Web 2.0 is fostered in an agile, open and distributed atmosphere. Recent social trends embrace more open collaboration where content is created and shared in self-organizing networks and communities. This attitude may be what is missing in many failed Knowledge Management initiatives, where company workers have been reluctant to join forces and share what they know.

Web 2.0 technologies for user generated content (e.g. wikis and blogs) and metadata (e.g. social tagging and bookmarks) will simplify the production and consumption of content. Other technologies such as feeds, mashups, web services, ajax etc will have a role in developing a more flexible and richer web user experience more suitable to the needs and preferences of knowledge workers.

Social interaction (e.g. profiles and social networks) has possibly the largest potential in adding something innovative to Knowledge Management. Knowledge workers may market their knowledge and interests and passively or actively strengthen their relationships across company borders.

I think it is safe to conclude that Web 2.0 will drive Knowledge Management to another level.

The democratization of IT forces the CIO role to change?

Information Week has an interesting article ("The Evolution Of The CIO" by author John Soat) about how the democratization of technology and Web 2.0 put pressure on changing the role of the CIO.

"End-user-driven technologies such as software as a service, social networking, mashups, and wikis are contributing to what the University of Michigan's Krishnan calls 'the democratization of technology,' shifting IT responsibilities to business units and pressuring the CIO position to change. Rogow hits on an important point: There's a perception that IT departments in general, and CIOs in particular, are at best order takers and at worst control freaks."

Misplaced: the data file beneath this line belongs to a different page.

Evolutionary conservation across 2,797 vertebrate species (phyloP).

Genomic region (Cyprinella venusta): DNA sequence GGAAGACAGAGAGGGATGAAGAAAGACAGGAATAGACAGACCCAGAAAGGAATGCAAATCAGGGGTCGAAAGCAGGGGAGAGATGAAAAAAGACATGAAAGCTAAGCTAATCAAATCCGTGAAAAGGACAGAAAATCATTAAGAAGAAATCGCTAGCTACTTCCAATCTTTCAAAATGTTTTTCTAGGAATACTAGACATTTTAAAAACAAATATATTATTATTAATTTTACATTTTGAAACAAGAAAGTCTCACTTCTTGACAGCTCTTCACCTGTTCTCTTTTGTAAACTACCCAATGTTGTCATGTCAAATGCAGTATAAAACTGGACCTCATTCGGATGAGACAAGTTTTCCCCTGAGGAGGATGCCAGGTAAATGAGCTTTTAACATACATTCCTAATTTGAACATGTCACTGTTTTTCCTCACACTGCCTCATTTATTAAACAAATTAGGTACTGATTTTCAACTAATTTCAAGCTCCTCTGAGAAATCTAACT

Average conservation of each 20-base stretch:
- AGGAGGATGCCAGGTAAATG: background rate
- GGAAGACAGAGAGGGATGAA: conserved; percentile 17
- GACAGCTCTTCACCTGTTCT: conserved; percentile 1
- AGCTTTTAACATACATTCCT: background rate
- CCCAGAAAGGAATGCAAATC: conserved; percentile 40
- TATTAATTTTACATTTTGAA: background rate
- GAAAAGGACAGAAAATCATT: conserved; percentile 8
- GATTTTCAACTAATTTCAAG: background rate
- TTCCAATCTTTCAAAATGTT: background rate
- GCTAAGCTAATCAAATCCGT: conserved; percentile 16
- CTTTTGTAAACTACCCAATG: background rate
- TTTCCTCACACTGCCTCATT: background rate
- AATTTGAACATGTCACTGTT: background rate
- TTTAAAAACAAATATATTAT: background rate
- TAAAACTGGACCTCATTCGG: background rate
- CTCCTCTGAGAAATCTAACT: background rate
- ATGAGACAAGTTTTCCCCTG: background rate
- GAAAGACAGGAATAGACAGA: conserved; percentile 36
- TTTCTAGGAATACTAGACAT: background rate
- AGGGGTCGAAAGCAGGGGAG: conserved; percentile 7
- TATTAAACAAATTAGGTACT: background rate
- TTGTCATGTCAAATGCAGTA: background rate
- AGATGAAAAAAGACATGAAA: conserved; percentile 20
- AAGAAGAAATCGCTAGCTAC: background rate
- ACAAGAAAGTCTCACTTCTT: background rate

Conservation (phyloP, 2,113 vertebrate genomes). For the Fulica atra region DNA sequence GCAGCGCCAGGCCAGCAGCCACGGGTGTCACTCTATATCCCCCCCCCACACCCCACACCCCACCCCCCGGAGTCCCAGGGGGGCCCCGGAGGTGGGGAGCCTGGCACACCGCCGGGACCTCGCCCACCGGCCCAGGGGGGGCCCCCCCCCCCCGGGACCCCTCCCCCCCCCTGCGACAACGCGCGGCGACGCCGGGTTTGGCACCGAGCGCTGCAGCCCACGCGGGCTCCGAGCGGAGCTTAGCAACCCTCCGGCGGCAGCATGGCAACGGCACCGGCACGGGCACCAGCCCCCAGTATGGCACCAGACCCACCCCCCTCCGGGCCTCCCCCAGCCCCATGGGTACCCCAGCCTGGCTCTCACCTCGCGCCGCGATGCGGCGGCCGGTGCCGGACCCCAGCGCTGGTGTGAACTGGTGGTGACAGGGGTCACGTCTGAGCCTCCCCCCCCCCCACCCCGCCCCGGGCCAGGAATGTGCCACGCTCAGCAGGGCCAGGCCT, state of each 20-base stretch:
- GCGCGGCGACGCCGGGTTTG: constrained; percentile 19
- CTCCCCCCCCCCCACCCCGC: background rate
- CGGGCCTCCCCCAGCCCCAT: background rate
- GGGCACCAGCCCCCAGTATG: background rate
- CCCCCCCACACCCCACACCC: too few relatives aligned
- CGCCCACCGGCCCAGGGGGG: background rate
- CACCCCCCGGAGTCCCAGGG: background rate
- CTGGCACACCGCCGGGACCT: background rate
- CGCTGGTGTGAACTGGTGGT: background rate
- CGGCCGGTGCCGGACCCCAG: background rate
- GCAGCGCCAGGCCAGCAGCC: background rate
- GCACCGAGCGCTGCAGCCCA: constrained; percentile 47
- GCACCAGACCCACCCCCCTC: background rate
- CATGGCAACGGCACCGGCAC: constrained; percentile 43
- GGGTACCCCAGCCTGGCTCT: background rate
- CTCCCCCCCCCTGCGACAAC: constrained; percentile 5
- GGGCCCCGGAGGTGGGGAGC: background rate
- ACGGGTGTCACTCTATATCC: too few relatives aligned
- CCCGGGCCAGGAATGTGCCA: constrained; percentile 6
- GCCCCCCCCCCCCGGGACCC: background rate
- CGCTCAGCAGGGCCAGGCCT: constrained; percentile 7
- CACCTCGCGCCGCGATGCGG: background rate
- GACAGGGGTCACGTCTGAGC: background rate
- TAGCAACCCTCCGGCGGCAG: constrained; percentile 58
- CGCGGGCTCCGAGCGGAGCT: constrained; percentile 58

"The irony is that for years, IT managers have been trying to get business decision-makers more engaged in technology. Now that it's happening, many want to shut it down."

"Savvy business execs increasingly are aware of new technology trends and eager to have their companies embrace them. If there isn't a focal point for that change--i.e., the CIO--change will happen ad hoc: marketing guys looking at marketing solutions, finance guys looking at finance solutions. All those disparate systems will generate important corporate data that's spread across various business units"

Tuesday, November 20, 2007

Links 2007-11-20

Andy Mulholland asks what's new in collaboration with Web 2.0 in his post "Mesh Working rather than Matrix Working" on Cap Gemini CTO blog. Here are some excerpts:

"...Strong collaboration is people centric and based upon a ‘pull’ model of finding, and asking, experts to work with you in providing answers. By contrast Weak collaboration is data centric relying on a push model to send content to those who need it. In weak collaboration we attempt to collaborate with people using email as an example, but our closed close coupled environment only allows us to contact the people we directly know exist and believe may be able to help."

"Competitive advantage is shifting from the cost management of transactions in the back office to business optimisation in the front office and the external market. Globalisation is forcing all enterprises to compete in this space so ultimately Mesh working is being driven as a necessary response to a changing Business world. It’s a World that takes us way beyond internal agility, and flexibility, through Matrix working, and into external responsiveness through Mesh working."

Another interesting post is "Why IT Operations hate SaaS" by David Linthicum, The Intelligent Enterprise Weblog. He provides an analysis why the increasing use of SaaS "creates headaches for IT operations folks":

"The dilemma is that while IT operations wants to continue to control all applications, including SaaS, there is little they can actually do to resolve issues. Or, is that completely true?"

"...with SaaS you're limited to the network and the applications, typically only understanding whether it's working, or not (outages). SaaS providers understand this issue and do open up points of management where IT operations can check on the status of their SaaS-delivered IT resources. You can monitor availability, performance and even the provider's ability to live up to Service Level Agreements (SLAs). It's just a matter of pointing your management infrastructure at the SaaS provider, and thus having a holistic look at all critical systems, internal and external."

Sunday, November 18, 2007

Is the IT dept not interested in business innovation with IT?